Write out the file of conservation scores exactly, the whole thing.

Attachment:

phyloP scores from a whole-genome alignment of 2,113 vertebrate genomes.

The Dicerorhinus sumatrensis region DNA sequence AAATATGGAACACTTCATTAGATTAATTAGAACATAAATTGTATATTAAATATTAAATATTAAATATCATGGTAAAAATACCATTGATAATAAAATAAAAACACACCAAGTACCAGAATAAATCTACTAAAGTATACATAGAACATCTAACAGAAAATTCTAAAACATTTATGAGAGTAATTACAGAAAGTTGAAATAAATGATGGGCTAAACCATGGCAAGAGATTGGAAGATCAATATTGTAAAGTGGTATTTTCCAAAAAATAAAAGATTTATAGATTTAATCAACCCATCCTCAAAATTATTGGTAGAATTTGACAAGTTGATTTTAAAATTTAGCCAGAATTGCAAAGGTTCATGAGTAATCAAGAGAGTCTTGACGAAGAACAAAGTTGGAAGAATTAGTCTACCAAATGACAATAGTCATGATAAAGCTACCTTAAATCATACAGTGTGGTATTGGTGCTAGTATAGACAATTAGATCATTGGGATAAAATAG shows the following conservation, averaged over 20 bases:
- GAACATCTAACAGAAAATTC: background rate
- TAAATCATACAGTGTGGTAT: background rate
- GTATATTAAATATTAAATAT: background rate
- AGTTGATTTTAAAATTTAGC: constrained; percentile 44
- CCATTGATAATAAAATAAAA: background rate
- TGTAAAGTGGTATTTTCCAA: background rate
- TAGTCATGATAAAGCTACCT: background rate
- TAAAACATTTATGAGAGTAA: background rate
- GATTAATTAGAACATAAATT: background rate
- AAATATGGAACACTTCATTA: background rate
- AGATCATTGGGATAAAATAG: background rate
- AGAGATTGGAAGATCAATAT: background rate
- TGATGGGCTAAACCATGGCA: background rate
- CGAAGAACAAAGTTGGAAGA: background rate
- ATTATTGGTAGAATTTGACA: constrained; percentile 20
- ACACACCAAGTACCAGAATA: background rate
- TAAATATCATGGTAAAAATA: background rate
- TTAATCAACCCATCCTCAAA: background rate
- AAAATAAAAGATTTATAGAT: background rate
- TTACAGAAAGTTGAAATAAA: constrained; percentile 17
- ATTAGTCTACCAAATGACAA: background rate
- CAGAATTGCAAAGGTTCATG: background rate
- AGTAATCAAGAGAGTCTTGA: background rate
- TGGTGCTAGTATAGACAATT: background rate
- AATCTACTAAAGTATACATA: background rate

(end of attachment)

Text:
phyloP scores from a whole-genome alignment of 2,113 vertebrate genomes.

The Dicerorhinus sumatrensis region DNA sequence AAATATGGAACACTTCATTAGATTAATTAGAACATAAATTGTATATTAAATATTAAATATTAAATATCATGGTAAAAATACCATTGATAATAAAATAAAAACACACCAAGTACCAGAATAAATCTACTAAAGTATACATAGAACATCTAACAGAAAATTCTAAAACATTTATGAGAGTAATTACAGAAAGTTGAAATAAATGATGGGCTAAACCATGGCAAGAGATTGGAAGATCAATATTGTAAAGTGGTATTTTCCAAAAAATAAAAGATTTATAGATTTAATCAACCCATCCTCAAAATTATTGGTAGAATTTGACAAGTTGATTTTAAAATTTAGCCAGAATTGCAAAGGTTCATGAGTAATCAAGAGAGTCTTGACGAAGAACAAAGTTGGAAGAATTAGTCTACCAAATGACAATAGTCATGATAAAGCTACCTTAAATCATACAGTGTGGTATTGGTGCTAGTATAGACAATTAGATCATTGGGATAAAATAG shows the following conservation, averaged over 20 bases:
- GAACATCTAACAGAAAATTC: background rate
- TAAATCATACAGTGTGGTAT: background rate
- GTATATTAAATATTAAATAT: background rate
- AGTTGATTTTAAAATTTAGC: constrained; percentile 44
- CCATTGATAATAAAATAAAA: background rate
- TGTAAAGTGGTATTTTCCAA: background rate
- TAGTCATGATAAAGCTACCT: background rate
- TAAAACATTTATGAGAGTAA: background rate
- GATTAATTAGAACATAAATT: background rate
- AAATATGGAACACTTCATTA: background rate
- AGATCATTGGGATAAAATAG: background rate
- AGAGATTGGAAGATCAATAT: background rate
- TGATGGGCTAAACCATGGCA: background rate
- CGAAGAACAAAGTTGGAAGA: background rate
- ATTATTGGTAGAATTTGACA: constrained; percentile 20
- ACACACCAAGTACCAGAATA: background rate
- TAAATATCATGGTAAAAATA: background rate
- TTAATCAACCCATCCTCAAA: background rate
- AAAATAAAAGATTTATAGAT: background rate
- TTACAGAAAGTTGAAATAAA: constrained; percentile 17
- ATTAGTCTACCAAATGACAA: background rate
- CAGAATTGCAAAGGTTCATG: background rate
- AGTAATCAAGAGAGTCTTGA: background rate
- TGGTGCTAGTATAGACAATT: background rate
- AATCTACTAAAGTATACATA: background rate